Montgomery AL

Highway construction purposefully destroyed big swaths of Peacock Tract on Montgomery’s west side in the 1960s-70s. Students are explored ways of using historic preservation to advance equitable redevelopment in this historically Black neighborhood. The principal focal point of the work was the Loveless Elementary School, a 1923 public school presently abandoned but in reasonably good condition. Henry Loveless was a Black businessman and community leader in Montgomery.

Advanced Studio: Reckoning With Civil Rights Sites

HSPV 705-001 

Instructed by Randy Mason and Brent Leggs
Spring 2021

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This advanced research/studio course explored the presence of civil rights issues and stories, their heritage, and opportunities for reckoning at the scale of the site and the landscape. We will ask how sites of civil rights struggles, triumphs and other legacies should be recognized, interpreted, preserved, managed and otherwise made visible? What particular issues attach to civil rights – and specifically Black – heritage places? How must the practices and policies of historic preservation adapt to serve the public interest in recognizing the historical and cultural significance of civil rights in telling the whole spectrum of American stories?

For their final projects, students workshoped preservation plans for the Marian Anderson Historical Society and Museum in Philadelphia and The St Pauls Missionary Baptist Church and Armstrong School in Macon County, AL in collaboration with colleagues at Tuskegee University’s Department of Architecture.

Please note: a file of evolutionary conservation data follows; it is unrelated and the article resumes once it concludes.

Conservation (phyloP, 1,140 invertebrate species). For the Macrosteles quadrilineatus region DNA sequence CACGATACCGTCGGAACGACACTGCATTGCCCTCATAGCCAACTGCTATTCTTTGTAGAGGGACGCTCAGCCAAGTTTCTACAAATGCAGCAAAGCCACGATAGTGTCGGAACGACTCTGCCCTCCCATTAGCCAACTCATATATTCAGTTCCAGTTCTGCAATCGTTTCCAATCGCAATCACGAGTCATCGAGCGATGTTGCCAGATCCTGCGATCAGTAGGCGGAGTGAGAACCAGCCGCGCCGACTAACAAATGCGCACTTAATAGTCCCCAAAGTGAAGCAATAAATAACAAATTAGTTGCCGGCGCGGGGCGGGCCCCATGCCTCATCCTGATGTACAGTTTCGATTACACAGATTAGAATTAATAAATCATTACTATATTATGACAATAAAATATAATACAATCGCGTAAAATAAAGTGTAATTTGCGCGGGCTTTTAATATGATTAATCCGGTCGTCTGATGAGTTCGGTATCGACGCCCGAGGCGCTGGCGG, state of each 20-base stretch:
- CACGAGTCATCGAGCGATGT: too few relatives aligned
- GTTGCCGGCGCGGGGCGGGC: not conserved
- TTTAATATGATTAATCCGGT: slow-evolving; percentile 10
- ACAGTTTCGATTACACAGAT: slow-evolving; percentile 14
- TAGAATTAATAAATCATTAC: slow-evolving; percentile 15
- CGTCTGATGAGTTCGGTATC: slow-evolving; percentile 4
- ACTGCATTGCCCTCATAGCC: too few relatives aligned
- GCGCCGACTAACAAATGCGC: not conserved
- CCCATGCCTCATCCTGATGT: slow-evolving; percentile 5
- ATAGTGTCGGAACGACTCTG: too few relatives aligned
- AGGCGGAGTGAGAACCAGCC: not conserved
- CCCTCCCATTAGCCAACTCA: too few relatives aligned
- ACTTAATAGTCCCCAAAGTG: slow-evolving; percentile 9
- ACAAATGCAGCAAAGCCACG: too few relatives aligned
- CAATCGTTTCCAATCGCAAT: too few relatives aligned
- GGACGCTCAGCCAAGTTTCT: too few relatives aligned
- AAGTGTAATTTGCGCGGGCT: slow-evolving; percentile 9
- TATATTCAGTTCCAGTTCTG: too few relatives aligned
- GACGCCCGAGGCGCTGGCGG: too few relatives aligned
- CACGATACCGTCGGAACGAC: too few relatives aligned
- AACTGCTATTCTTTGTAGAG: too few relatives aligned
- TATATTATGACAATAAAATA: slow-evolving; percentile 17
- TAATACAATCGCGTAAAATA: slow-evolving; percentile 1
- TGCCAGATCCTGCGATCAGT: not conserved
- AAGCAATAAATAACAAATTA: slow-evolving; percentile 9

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The course drew on several professional and scholarly fields, including history, preservation, management, and design. It consisted of lecture/seminar sessions to outline and examine issues, case studies to understand contemporary responses and best practice, and practical workshops/studio exercises applying and exploring professional tools for designing, preserving and otherwise sustaining two particular heritage sites in different stages of development.

The goals in the practical studio work are twofold: creating compelling and practical pitches identifying opportunities and needs for the sites and their stewards); framing the design, preservation and management of these heritage sites holistically.